A Northland man has taken the Far North District Council to court for approving an allegedly faulty building material that forced him to demolish his home and rebuild.
More than five years of dealing with the problem while running a business and a family at the same time have taken their toll on physiotherapist Shaveran Naicker, who said he has so far spent more than $600,000 on various legal and engineering costs.
The physiotherapist and owner of Top North Physiotherapy in Kaitaia is resigned to the fact he may never recoup the money and the next lot of expenses is legal costs for a seven-day trial in the High Court, tentatively set for May next year.
Naicker has filed a claim against FNDC regarding faulty K3T wall panel system sold by Auckland-based Global Fibre8
He is claiming special damages of $381,177, consequential losses of $67,043, general damages of $30,000 as well as interest and costs.
FNDC general manager district services Dean Myburgh said the council has communicated extensively with the Naickers and their lawyers about the claim.
"The council does not accept their position and has filed a defence with the High Court. Accordingly, we cannot comment further on the court proceedings."
In 2018, the High Court ordered Global Fibre8 (GF8) to pay more than $84,000 in damages to Far North couple Randolph and Karen Urlich.
The court ruled GF8 breached the Fair Trading Act by saying the K3T was a tested and approved building material in New Zealand when it was not.
The Urlichs sued FNDC, GF8, and their builders but a settlement was reached with all except GF8.
Naicker decided to use the K3T product in his new house at Whatuwhiwhi in early 2015 and went to Auckland to discuss the product with GF8 representatives.
His house was built in 2016 but in January 2017 when it rained, he said the whole house started to crack.
"The same thing happened to the Urlichs before us. We were given notice to fix and an engineering report was asked which we did. We had to demolish every single wall, redo the internal and external Gib, replumb and repaint the house."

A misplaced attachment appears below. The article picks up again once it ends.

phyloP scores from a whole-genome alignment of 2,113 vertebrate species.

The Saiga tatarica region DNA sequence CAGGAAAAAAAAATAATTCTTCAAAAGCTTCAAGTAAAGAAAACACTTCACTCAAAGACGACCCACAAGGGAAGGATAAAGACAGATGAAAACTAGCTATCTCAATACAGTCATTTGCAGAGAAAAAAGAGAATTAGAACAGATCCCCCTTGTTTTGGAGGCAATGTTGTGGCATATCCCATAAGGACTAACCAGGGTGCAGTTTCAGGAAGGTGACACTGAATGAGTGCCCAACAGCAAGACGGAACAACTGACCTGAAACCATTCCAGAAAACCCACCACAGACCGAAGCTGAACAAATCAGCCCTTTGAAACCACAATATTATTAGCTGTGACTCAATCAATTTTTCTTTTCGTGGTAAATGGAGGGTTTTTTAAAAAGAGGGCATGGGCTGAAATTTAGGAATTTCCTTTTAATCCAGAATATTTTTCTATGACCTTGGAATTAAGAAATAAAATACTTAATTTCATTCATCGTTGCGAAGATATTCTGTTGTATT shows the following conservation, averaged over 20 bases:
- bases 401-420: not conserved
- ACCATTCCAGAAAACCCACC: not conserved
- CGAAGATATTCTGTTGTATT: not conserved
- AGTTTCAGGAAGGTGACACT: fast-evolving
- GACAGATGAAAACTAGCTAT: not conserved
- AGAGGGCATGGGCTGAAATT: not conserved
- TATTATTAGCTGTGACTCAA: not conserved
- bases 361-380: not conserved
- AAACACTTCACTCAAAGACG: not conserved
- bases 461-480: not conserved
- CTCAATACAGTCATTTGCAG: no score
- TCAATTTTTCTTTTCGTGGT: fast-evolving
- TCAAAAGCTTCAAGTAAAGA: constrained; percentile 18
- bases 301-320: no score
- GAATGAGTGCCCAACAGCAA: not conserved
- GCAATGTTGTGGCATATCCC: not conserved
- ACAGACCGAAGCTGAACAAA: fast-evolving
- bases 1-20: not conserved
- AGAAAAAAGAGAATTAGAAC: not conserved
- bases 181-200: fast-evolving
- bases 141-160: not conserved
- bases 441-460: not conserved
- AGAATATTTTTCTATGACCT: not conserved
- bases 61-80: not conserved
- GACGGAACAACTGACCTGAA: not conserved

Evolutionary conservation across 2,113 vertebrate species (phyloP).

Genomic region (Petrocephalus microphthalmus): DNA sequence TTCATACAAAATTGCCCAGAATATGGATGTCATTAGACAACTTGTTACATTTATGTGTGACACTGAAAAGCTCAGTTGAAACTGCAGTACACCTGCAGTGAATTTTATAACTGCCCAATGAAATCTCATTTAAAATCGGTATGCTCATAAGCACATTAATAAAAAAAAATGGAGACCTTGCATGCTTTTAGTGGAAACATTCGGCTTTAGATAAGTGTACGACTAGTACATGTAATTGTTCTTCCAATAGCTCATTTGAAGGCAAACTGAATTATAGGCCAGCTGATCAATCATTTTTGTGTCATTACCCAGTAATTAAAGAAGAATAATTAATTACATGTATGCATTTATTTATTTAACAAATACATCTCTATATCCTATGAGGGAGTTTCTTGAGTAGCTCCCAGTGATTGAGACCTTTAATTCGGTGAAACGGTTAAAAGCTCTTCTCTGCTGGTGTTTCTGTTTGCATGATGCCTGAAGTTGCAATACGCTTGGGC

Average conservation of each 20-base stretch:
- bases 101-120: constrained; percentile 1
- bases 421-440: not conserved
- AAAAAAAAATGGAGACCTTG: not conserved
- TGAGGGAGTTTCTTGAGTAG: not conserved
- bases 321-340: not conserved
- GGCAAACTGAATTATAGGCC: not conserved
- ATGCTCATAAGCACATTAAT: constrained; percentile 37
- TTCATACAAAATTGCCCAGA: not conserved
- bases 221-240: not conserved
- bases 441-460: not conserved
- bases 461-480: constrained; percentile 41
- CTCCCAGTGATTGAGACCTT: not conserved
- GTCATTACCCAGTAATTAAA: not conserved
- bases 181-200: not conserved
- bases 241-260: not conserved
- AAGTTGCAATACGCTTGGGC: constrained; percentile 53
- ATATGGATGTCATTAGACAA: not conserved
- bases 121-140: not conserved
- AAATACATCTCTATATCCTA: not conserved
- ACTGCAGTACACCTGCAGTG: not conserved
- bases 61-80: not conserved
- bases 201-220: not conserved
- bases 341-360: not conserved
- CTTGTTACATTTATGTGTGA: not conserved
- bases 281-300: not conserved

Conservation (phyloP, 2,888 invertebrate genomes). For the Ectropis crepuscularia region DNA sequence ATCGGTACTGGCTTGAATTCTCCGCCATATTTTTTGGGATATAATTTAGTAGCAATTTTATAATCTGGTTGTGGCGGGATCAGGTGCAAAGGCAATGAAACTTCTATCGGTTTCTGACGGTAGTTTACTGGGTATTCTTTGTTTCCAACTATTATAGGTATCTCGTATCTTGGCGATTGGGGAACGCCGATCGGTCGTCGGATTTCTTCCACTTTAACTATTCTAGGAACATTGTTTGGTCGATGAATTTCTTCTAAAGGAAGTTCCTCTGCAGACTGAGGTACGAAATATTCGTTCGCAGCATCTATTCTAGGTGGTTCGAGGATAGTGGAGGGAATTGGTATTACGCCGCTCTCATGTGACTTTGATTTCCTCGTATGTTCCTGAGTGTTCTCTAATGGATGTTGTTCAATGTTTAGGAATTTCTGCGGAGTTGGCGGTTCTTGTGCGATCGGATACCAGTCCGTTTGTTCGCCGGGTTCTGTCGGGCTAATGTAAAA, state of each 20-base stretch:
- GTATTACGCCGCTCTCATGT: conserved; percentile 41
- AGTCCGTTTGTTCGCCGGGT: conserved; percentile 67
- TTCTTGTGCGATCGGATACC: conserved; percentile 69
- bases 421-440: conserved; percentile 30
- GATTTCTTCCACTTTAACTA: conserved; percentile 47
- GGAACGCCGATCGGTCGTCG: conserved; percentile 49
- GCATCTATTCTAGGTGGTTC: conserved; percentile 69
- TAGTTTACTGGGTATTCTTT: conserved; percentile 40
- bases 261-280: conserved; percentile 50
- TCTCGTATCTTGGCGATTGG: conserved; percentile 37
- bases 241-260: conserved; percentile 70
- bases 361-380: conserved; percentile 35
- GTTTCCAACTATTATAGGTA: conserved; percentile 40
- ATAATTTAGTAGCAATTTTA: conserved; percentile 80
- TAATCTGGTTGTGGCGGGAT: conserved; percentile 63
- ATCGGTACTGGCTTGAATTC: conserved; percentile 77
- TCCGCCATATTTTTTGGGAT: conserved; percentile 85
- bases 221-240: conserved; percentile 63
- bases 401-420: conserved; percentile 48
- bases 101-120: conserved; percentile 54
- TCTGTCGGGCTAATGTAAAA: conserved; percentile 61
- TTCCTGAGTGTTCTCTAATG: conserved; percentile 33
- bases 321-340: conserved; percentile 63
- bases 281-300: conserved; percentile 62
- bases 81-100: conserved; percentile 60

He's had to choose a different cladding and the house was finished in October 2019. What followed was 600 to 700 emails between him, FNDC, GF8 and the lawyers.
"The whole thing has been a huge stress. I used to be a half marathon runner but have since developed heart problems dealing with this while running a business, looking after my family, and sorting out legal issues.
"There's no end in sight ... it just goes on and on. I wish I had never heard of that product. I relied on the system to tell me it's okay to carry on," Naicker said.
In a separate proceeding, the District Court last month fined GF8 $280,000 and its shareholder Tangi Tuake $80,000 and ordered him to pay reparation of $120,000 to eight consumers for their loss, including the cost of remediating their properties.
Three consumers are from Northland.
The judgment followed charges filed by the Commerce Commission in July 2019 against GF8 and Tuake after it received complaints the duo were claiming K3T had a New Zealand CodeMark certification.
Judge Kevin Phillips said there was no doubt in his mind Tuake and his company knew what they were saying was false.
"The K3T wallboard did not have a New Zealand CodeMark and that any certification it did have was incapable of certifying compliance with the NZBC. That could only be done through a New Zealand CodeMark, which K3T has never had."
Commerce Commission chairwoman Anna Rawlings said building a home was a substantial investment and for most people, it was likely to be their most significant asset.
"They should be able to rely on information they are provided about approvals or certifications of building products and methods. Businesses must ensure any claims they make are accurate and can be substantiated."
K3T is a magnesium oxide/fibre cement wall panel system used externally and internally in the construction of houses and commercial buildings. It is made from pre-fabricated panels that are assembled onsite to form walls.
K3T was marketed as a cheaper and quicker alternative building method and a solution to the rising costs of housing in New Zealand.
On its website, Global Fibre8 represented K3T as "practical, durable and affordable", and promised "reduction of cost through construction time saving, less trade and less materials".